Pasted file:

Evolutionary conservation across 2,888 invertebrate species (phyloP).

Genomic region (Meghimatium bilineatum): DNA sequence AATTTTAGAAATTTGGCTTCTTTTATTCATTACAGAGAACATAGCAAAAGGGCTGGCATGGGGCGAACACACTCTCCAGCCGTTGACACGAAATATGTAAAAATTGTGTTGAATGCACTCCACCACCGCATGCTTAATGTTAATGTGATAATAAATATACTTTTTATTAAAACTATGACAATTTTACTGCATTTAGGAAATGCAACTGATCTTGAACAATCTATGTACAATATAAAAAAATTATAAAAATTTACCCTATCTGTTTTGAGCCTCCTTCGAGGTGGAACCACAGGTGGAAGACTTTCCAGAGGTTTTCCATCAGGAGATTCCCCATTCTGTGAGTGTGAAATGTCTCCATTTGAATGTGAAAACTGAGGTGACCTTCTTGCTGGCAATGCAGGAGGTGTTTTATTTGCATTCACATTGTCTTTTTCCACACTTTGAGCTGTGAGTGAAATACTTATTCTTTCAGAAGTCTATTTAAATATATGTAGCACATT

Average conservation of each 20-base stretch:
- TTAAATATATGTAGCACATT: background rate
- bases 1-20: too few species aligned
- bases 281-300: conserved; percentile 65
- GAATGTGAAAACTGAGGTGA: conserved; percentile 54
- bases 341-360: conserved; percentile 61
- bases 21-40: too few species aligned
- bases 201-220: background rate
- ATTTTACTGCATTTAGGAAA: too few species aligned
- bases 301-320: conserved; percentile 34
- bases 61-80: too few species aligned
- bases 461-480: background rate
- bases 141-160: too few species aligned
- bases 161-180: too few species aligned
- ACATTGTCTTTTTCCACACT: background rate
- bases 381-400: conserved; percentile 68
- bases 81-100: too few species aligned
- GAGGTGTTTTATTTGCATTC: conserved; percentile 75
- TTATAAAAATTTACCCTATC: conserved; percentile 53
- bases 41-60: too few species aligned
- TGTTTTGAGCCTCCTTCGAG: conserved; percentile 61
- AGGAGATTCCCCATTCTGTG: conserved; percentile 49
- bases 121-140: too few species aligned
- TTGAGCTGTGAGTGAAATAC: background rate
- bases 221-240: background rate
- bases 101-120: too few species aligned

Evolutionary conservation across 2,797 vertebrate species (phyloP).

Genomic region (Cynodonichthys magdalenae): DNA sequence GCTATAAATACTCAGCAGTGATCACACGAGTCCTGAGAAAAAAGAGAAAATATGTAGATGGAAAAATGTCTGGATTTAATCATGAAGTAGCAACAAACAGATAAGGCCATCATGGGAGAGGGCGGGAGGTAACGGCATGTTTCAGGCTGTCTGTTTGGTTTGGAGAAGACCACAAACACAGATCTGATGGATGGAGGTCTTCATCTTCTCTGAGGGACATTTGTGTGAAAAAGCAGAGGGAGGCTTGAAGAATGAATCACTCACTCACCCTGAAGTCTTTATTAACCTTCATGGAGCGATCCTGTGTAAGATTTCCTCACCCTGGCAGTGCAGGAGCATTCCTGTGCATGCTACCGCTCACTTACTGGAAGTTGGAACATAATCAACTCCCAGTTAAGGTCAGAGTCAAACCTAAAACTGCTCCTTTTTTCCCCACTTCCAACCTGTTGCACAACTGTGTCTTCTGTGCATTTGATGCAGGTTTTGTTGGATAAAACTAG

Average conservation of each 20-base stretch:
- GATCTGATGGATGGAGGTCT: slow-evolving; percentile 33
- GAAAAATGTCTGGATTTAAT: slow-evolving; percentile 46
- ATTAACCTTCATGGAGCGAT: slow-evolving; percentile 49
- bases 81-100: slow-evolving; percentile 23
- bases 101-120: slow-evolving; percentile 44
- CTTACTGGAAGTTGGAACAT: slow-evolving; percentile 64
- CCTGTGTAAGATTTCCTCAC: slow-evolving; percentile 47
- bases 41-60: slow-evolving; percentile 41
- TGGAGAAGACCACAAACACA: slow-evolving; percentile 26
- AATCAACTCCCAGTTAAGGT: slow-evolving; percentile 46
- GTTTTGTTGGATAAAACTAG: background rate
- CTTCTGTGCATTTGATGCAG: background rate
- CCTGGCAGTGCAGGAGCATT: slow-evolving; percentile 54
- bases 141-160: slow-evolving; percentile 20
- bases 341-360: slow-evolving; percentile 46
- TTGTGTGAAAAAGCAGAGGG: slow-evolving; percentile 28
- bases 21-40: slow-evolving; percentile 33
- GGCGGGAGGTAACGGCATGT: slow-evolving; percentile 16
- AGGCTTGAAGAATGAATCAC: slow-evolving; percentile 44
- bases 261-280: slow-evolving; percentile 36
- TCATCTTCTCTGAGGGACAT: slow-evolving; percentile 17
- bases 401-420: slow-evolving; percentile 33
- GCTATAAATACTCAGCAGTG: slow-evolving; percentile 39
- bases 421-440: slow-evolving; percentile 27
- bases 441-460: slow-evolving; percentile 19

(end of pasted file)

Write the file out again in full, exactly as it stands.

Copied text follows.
Evolutionary conservation across 2,888 invertebrate species (phyloP).

Genomic region (Meghimatium bilineatum): DNA sequence AATTTTAGAAATTTGGCTTCTTTTATTCATTACAGAGAACATAGCAAAAGGGCTGGCATGGGGCGAACACACTCTCCAGCCGTTGACACGAAATATGTAAAAATTGTGTTGAATGCACTCCACCACCGCATGCTTAATGTTAATGTGATAATAAATATACTTTTTATTAAAACTATGACAATTTTACTGCATTTAGGAAATGCAACTGATCTTGAACAATCTATGTACAATATAAAAAAATTATAAAAATTTACCCTATCTGTTTTGAGCCTCCTTCGAGGTGGAACCACAGGTGGAAGACTTTCCAGAGGTTTTCCATCAGGAGATTCCCCATTCTGTGAGTGTGAAATGTCTCCATTTGAATGTGAAAACTGAGGTGACCTTCTTGCTGGCAATGCAGGAGGTGTTTTATTTGCATTCACATTGTCTTTTTCCACACTTTGAGCTGTGAGTGAAATACTTATTCTTTCAGAAGTCTATTTAAATATATGTAGCACATT

Average conservation of each 20-base stretch:
- TTAAATATATGTAGCACATT: background rate
- bases 1-20: too few species aligned
- bases 281-300: conserved; percentile 65
- GAATGTGAAAACTGAGGTGA: conserved; percentile 54
- bases 341-360: conserved; percentile 61
- bases 21-40: too few species aligned
- bases 201-220: background rate
- ATTTTACTGCATTTAGGAAA: too few species aligned
- bases 301-320: conserved; percentile 34
- bases 61-80: too few species aligned
- bases 461-480: background rate
- bases 141-160: too few species aligned
- bases 161-180: too few species aligned
- ACATTGTCTTTTTCCACACT: background rate
- bases 381-400: conserved; percentile 68
- bases 81-100: too few species aligned
- GAGGTGTTTTATTTGCATTC: conserved; percentile 75
- TTATAAAAATTTACCCTATC: conserved; percentile 53
- bases 41-60: too few species aligned
- TGTTTTGAGCCTCCTTCGAG: conserved; percentile 61
- AGGAGATTCCCCATTCTGTG: conserved; percentile 49
- bases 121-140: too few species aligned
- TTGAGCTGTGAGTGAAATAC: background rate
- bases 221-240: background rate
- bases 101-120: too few species aligned

Evolutionary conservation across 2,797 vertebrate species (phyloP).

Genomic region (Cynodonichthys magdalenae): DNA sequence GCTATAAATACTCAGCAGTGATCACACGAGTCCTGAGAAAAAAGAGAAAATATGTAGATGGAAAAATGTCTGGATTTAATCATGAAGTAGCAACAAACAGATAAGGCCATCATGGGAGAGGGCGGGAGGTAACGGCATGTTTCAGGCTGTCTGTTTGGTTTGGAGAAGACCACAAACACAGATCTGATGGATGGAGGTCTTCATCTTCTCTGAGGGACATTTGTGTGAAAAAGCAGAGGGAGGCTTGAAGAATGAATCACTCACTCACCCTGAAGTCTTTATTAACCTTCATGGAGCGATCCTGTGTAAGATTTCCTCACCCTGGCAGTGCAGGAGCATTCCTGTGCATGCTACCGCTCACTTACTGGAAGTTGGAACATAATCAACTCCCAGTTAAGGTCAGAGTCAAACCTAAAACTGCTCCTTTTTTCCCCACTTCCAACCTGTTGCACAACTGTGTCTTCTGTGCATTTGATGCAGGTTTTGTTGGATAAAACTAG

Average conservation of each 20-base stretch:
- GATCTGATGGATGGAGGTCT: slow-evolving; percentile 33
- GAAAAATGTCTGGATTTAAT: slow-evolving; percentile 46
- ATTAACCTTCATGGAGCGAT: slow-evolving; percentile 49
- bases 81-100: slow-evolving; percentile 23
- bases 101-120: slow-evolving; percentile 44
- CTTACTGGAAGTTGGAACAT: slow-evolving; percentile 64
- CCTGTGTAAGATTTCCTCAC: slow-evolving; percentile 47
- bases 41-60: slow-evolving; percentile 41
- TGGAGAAGACCACAAACACA: slow-evolving; percentile 26
- AATCAACTCCCAGTTAAGGT: slow-evolving; percentile 46
- GTTTTGTTGGATAAAACTAG: background rate
- CTTCTGTGCATTTGATGCAG: background rate
- CCTGGCAGTGCAGGAGCATT: slow-evolving; percentile 54
- bases 141-160: slow-evolving; percentile 20
- bases 341-360: slow-evolving; percentile 46
- TTGTGTGAAAAAGCAGAGGG: slow-evolving; percentile 28
- bases 21-40: slow-evolving; percentile 33
- GGCGGGAGGTAACGGCATGT: slow-evolving; percentile 16
- AGGCTTGAAGAATGAATCAC: slow-evolving; percentile 44
- bases 261-280: slow-evolving; percentile 36
- TCATCTTCTCTGAGGGACAT: slow-evolving; percentile 17
- bases 401-420: slow-evolving; percentile 33
- GCTATAAATACTCAGCAGTG: slow-evolving; percentile 39
- bases 421-440: slow-evolving; percentile 27
- bases 441-460: slow-evolving; percentile 19